The Quebec Agreement

The James Bay and Northern Quebec Accord (JBNQA) is a legally valid agreement signed on November 11, 1975 by the Government of Quebec, the Government of Canada, Hydro-Québec and two of its subsidiaries, the Grand Conseil des Crees du Québec and the Inuit Association of Northern Quebec. The JBNQA redefined and reformulated land management and the relationship between the State of Quebec and the Indigenous peoples of James Bay and the Northern Quebec region (see James Bay Project, Contracts with Indigenous Peoples in Canada). I hope that by referring to this telegram, the Prime Minister is not trying to use the propaganda material used in at least two conservative newspapers. He will have had the opportunity to do some research, as I thought. May I therefore ask whether he does not know, as the Office confirms to me, that the war cabinet was not informed of the 1943 agreement? In all circumstances, wouldn`t it be good for him to admit it and, if there is a case on which we can argue, to have him argued on another occasion? I am sure he knows from the cabinet files that the war cabinet was not informed, as I confirmed by the Cabinet Office? However, more than thirty amendment agreements, ancillary agreements and relevant laws illustrate the complexity and dynamics of the agreement. In 1984, the Canadian Parliament kept its promise of Aboriginal autonomy and passed the Cree-Naskapi (Quebec) Act, the first of its kind at the national level (see Aboriginal Autonomy in Canada). The Naskapi joined the JBNQA in 1978 by signing the Northeastern Québec subsidiary agreement. The current agreements between the United States and the United Kingdom on the civil use 964 of nuclear energy include an exchange of information on a limited area. There is no agreement on the exchange of information on the development or manufacture of nuclear weapons.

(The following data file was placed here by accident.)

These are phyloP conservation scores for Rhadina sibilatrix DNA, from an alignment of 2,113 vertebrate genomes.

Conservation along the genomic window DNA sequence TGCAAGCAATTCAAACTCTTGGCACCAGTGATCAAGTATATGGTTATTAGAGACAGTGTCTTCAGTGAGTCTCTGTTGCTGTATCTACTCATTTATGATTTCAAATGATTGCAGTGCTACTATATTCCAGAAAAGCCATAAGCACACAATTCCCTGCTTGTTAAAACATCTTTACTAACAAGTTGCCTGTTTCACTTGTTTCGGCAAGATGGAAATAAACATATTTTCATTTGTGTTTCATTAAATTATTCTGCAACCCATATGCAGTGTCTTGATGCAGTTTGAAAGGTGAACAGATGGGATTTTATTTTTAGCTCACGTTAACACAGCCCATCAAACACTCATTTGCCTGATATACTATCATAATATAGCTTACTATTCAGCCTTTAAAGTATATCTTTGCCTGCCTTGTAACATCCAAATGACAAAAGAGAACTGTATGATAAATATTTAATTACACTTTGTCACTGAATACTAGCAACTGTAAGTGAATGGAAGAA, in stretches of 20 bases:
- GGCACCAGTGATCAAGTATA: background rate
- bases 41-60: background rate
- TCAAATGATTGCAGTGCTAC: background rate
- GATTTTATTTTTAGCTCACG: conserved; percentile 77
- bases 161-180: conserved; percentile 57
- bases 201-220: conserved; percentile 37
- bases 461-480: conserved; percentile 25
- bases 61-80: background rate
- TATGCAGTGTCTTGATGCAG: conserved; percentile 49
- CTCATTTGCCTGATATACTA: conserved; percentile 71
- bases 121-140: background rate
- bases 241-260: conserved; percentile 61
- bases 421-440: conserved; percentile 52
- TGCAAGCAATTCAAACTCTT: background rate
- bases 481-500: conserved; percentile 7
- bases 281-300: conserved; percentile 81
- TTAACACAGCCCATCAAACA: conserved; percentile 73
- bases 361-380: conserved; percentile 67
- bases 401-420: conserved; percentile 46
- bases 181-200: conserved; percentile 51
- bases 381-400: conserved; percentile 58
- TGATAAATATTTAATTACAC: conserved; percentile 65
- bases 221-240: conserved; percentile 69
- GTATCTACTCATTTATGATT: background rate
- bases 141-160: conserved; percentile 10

We are developing our nuclear programme, both civilian and military, as we see fit and as required by the national interest. Of Roosevelt`s advisers, only Hopkins and Admiral William D. Leahy were aware of this secret war agreement, and Leahy, perhaps because he never believed the nuclear bomb would work, and therefore perhaps did not pay attention, just had a confused memory of what had been said. [119] [120] When Wilson presented Hyde Park Aide-Mémoire at a meeting of the Combined Policy Committee in June 1945, the American copy could not be found. [121] The British sent a photocopy to Stimson on July 18. [122] Already at that time, Groves questioned the authenticity of the document until the American copy was found many years later in the papers of Vice Admiral Wilson Brown, Jr., Roosevelt`s naval adviser, apparently misplaced in the Roosevelt Hyde Park papers by someone who did not know what Tube Alloys was and who thought it had something to do with Navy guns or boiler towels. [121] [123] [124] The British government was the first to recognize the need for such an agreement. They themselves had questioned the fact that with their knowledge of atomic energy science, a nuclear weapon is both feasible and feasible. But at the end of 1941, they realized that, within the time frame and scale of the current war, the development of a useful nuclear weapon totally exceeded the strength of the person and the material capabilities of their country and empire. Only the United States had a vast technological base in science and technology, enormous resources in skilled and skilled labor; and an industrial infrastructure that could bear the brunt of the development and production of nuclear weapons, while meeting the daily production requirements of war. This is the reason why Winston Churchill`s scientific and war mobilization advisers had advised him to seek the conditions for the establishment of an Anglo-American nuclear bomb project. .

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